1. Clare, since you have not made contact yet--you have no idea what your daughter will do. She may indeed reject you, but you have no idea what she will do. She may be waiting for you to reach out to her. I have heard many adoptees say, if my mother was interested in knowing me, she would have searched.

      I was scared, Of yes I was, but I felt that moving forward and making the call would always be better than simply wondering.

      I think of it in a feng shui way--if every time you pass a patch of weeds in your garden that need to be pulled, and you tell yourself, Oh those weeds need to be pulled up! I must get to it! You keep pulling yourself down with negative energy. How much better to see that same plot of ground and feel happy that it looks the way you want it to.

  6. I think that Julia is spot on! People have to act like adults, not lie or be secretive. Sadly, I have always been adult and honest with my daughter.... about everything. Unfortunately, it is all one sided. I should have believed her when she said she hated me and that I should give her things rather than try to know her or connect with her. Sigh..... Every relationship is two-sided.... except relationships that aren't relationships.

  7. @Clare - if you feel like you're being punished by your daughter, chances are that punishment is exactly what is occurring. Most first mothers, at least the ones I know, did not abandon their babies but rather surrendered to the forces of the industry. Yes, adoptees, and understandably so, feel abandoned and thus express their feelings firsthand by punishing the real mother. This punishment can cause a reunion to collapse. My advice to anyone contemplating a reunion would be to not enter into one with feelings of anger.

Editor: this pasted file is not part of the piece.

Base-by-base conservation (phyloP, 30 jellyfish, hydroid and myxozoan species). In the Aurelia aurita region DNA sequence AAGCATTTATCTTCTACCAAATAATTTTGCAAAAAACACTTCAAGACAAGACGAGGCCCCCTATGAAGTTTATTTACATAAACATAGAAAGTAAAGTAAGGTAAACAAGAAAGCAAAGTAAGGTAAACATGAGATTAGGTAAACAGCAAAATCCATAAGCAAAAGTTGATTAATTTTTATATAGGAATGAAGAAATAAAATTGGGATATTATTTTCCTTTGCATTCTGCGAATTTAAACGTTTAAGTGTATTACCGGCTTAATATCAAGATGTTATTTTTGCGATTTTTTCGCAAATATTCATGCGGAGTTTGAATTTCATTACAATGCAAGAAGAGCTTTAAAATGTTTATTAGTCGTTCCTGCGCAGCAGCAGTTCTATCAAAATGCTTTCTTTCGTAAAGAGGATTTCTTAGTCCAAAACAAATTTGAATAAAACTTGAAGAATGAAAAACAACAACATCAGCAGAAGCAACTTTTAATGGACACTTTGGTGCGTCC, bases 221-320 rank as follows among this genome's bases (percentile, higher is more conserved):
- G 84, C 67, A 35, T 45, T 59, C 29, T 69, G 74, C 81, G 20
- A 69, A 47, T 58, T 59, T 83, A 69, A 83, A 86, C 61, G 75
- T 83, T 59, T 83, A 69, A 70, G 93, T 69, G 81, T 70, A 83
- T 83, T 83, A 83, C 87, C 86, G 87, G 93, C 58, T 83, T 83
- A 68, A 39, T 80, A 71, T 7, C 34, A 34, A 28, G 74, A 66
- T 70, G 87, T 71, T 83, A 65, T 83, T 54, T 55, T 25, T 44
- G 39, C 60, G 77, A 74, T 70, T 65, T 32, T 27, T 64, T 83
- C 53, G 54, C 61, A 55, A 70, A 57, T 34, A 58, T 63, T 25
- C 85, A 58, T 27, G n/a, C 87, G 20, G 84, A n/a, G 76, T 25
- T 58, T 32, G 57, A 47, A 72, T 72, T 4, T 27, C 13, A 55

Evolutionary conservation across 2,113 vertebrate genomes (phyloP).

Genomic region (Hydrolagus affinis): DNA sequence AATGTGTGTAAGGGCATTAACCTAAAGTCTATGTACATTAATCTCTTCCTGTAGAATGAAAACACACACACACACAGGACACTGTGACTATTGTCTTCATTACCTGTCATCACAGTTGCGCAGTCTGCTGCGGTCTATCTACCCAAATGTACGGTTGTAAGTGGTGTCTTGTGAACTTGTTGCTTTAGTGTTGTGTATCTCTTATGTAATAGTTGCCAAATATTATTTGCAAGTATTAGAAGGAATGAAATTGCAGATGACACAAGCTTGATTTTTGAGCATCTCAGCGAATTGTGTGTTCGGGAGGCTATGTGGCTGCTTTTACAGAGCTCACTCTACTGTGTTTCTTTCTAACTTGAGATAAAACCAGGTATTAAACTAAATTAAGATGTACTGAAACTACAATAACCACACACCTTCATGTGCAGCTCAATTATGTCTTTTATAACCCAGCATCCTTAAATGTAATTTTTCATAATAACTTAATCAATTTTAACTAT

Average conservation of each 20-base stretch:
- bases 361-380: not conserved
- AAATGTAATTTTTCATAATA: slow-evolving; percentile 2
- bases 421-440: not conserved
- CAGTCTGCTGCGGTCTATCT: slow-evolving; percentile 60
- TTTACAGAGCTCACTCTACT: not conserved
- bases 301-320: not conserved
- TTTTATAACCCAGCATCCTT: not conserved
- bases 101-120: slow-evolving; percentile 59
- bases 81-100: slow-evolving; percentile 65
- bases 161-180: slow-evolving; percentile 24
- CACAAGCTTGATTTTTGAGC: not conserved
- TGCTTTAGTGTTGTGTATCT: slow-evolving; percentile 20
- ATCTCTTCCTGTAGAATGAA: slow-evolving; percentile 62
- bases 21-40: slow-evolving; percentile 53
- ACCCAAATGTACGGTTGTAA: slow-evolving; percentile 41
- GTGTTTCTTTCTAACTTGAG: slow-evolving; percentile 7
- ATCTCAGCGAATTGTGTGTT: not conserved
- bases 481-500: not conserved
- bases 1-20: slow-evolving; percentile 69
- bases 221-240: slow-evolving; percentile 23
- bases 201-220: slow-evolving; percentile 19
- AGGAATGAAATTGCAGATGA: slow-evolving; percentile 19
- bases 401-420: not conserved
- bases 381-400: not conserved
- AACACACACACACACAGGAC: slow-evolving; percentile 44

1. Thank you Trina. I am not angry about the situation - I have been but now I'm just confused and frustrated, and I guess becoming more resigned to the fact that this is never going to happen.

    2. Clare Henry, I am confused--you have a letter and know where your daughter is but have not sent it? If that is the case, how is she punishing you if you have not made contact?

      I certainly felt "punished" at various times by my daughter. Eventually, I came to realize that probably it was always going to be like that. She couldn't help it. As another first mother said to me: We lost them when we gave them up.

      And her adoptive mother's condemnation of me certainly exacerbated the situation and increased her willingness to punish me. I think it would have been different if she had not lived nearby her adoptive parents after she married,and for years, her daughter from a first marriage mostly lived with the adoptive parents. The resentment of me--a "New York career woman" (which is what she called me)--just grew and grew, no matter how friendly she might be when we met. There is nothing in that description--New York career woman--that is a compliment to a nurse and adoptive mother in the Midwest. Nothing.